The psychological mechanisms known to spur action in both people and groups are not activated by media coverage of scientific developments on climate challenges. An investigation by social scientists and geoscientists from the University of Lausanne (UNIL-Switzerland) came to this conclusion.
Human activity is causing the world to overheat, and the results will be disastrous for all living things, including humans. The media currently has the potential to expose everyone to this information.
But how do scholarly publications and the media present research on these topics? Is the information the media chose to broadcast consistent with the scientific focus of studies on global warming?
Geosciences and psychology experts from UNIL looked into these issues in a study that was published in Global Environmental Change. To determine whether this great corpus of information made it into the mainstream media, a study of roughly 50,000 scientific articles on climate change for 2020 was conducted.
The data revealed that the media favored the natural sciences over other fields of study in most cases. It was unduly preoccupied with future large-scale climate projections and a limited number of concerns, like polar bears, drought, and melting glaciers.
The study demonstrates that this type of narrative does not trigger the psychological mechanisms that would encourage readers to act in an environmentally friendly way. Contrarily, the way the media cherry-picks a few aspects of climate change research could backfire, leading to denial and avoidance.
Presenting the Problem, But Also the Solutions
According to the report, this globalizing strategy could cause the public to become more distant.
The individuals exposed to these facts, not feeling directly concerned by them, will tend towards a peripheral, superficial and distracted treatment of the information. Only a central, deep and attentive consideration will allow the public to transform what they know into mechanisms of action and commitment.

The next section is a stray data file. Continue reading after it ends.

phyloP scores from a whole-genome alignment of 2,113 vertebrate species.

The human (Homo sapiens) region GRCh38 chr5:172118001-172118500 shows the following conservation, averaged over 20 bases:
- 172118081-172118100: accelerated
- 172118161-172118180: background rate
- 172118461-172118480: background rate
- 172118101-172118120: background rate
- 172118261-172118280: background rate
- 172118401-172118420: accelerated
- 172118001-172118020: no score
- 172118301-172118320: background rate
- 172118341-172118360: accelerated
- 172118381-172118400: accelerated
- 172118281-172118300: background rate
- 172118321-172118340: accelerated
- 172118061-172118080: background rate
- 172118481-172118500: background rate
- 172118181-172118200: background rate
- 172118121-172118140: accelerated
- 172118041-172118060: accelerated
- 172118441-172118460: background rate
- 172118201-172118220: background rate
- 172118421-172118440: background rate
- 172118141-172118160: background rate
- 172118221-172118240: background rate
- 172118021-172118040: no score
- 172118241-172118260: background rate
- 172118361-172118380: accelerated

Fabrizio Butera, Study Co-Author and Professor, Institute of Psychology, University of Lausanne
Marie-Elodie Perga, Study Co-Author and Professor, Institute of Land Surface Dynamics, University of Lausanne, added, “If the goal of mediating research is to have a societal impact, then it seems that we are pushing all the buttons that don’t work.”
Fear can be induced by significant risks.
Butera added, “Research on human behavior shows that fear can lead to behavioral change in individuals and groups, but only if the problem presented is accompanied by solutions.”
The public will tend to disregard the issue, look for less tense information, and surround themselves with networks that depict a more tranquil world when presented with merely descriptive pieces that highlight only carefully selective aspects of climate change.
Research, Scientific Journals and Media
What can be done, then, to encourage society to participate more extensively in climate protection action through effective and uplifting communication?
Perga further stated, “The treatment of environmental issues in a transversal and solution-oriented way would be useful. It would show that climate change has direct consequences on our lifestyles, our immediate environment or our finances, for example.”
This strategy necessitates a shift in the attitudes and practices of communication managers at academic institutions, publishing companies, and the media.
“For the time being, the most renowned scientific publications favor end-of-century studies. Journalists then give very wide coverage to the publications of these journals, which are the most highly rated,” Perga added.
Perga concluded, “Instead, in France, for example, a group of journalists has drawn up a charter advocating the adaptation of media coverage of these issues, and calling for more cross-disciplinarity.”
A human being acting alone cannot make a difference, but group efforts have a big impact. There are answers, but they must be made public and go beyond local efforts.
Perga, M.-E., et al. (2023) The climate change research that makes the front page: Is it fit to engage societal action? Global Environmental Change. doi:10.1016/j.gloenvcha.2023.102675